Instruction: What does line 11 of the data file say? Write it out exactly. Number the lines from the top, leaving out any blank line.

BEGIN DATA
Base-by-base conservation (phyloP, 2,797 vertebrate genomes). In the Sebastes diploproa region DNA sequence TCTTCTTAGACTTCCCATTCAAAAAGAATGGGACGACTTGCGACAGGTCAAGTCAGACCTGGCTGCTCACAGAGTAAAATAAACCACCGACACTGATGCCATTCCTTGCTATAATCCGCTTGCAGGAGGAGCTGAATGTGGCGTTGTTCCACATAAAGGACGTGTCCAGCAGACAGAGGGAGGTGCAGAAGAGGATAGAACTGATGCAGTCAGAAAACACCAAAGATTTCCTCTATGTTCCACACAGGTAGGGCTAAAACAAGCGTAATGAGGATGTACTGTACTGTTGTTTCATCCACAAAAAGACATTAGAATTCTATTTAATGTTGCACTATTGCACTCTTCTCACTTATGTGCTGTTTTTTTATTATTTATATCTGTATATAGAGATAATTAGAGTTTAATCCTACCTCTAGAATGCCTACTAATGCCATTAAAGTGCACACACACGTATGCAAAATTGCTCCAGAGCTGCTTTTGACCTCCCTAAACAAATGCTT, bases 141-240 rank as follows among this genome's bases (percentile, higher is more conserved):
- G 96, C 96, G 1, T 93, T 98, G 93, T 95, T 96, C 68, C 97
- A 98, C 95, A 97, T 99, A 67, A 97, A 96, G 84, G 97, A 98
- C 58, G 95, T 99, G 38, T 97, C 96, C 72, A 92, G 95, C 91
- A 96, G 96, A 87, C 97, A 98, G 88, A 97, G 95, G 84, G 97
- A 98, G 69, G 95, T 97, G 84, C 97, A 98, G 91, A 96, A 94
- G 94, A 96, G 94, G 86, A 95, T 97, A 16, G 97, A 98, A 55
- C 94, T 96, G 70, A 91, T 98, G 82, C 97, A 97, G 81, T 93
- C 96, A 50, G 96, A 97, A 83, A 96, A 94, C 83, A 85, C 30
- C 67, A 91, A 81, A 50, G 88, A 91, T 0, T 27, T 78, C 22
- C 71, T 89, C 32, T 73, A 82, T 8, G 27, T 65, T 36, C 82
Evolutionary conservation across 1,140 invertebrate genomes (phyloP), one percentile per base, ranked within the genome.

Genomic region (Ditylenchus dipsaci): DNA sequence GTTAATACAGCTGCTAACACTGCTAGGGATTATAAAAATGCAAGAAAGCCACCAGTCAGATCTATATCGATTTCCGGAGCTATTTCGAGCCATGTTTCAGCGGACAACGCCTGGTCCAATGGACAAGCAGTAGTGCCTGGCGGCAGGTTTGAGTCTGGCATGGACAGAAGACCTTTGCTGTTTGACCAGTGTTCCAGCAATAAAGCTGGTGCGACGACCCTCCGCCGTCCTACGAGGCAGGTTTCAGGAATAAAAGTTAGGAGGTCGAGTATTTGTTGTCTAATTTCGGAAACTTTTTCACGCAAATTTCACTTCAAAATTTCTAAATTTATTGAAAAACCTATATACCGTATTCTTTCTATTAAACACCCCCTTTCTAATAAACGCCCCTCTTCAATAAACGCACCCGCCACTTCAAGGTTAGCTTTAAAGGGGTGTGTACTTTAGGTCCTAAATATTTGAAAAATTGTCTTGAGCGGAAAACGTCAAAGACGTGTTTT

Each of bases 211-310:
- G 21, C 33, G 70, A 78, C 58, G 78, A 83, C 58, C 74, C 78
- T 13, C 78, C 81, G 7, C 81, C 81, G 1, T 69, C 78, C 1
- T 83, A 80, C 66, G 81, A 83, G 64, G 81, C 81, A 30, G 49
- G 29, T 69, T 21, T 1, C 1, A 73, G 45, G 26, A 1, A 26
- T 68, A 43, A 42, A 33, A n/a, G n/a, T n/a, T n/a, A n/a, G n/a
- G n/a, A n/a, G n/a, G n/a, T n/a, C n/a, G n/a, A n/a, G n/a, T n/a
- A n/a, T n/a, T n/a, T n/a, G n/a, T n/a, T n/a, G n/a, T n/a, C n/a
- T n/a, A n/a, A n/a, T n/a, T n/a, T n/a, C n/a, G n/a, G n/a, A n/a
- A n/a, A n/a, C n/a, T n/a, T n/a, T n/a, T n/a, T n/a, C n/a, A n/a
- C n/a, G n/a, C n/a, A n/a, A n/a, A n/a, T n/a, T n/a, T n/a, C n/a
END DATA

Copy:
- C 71, T 89, C 32, T 73, A 82, T 8, G 27, T 65, T 36, C 82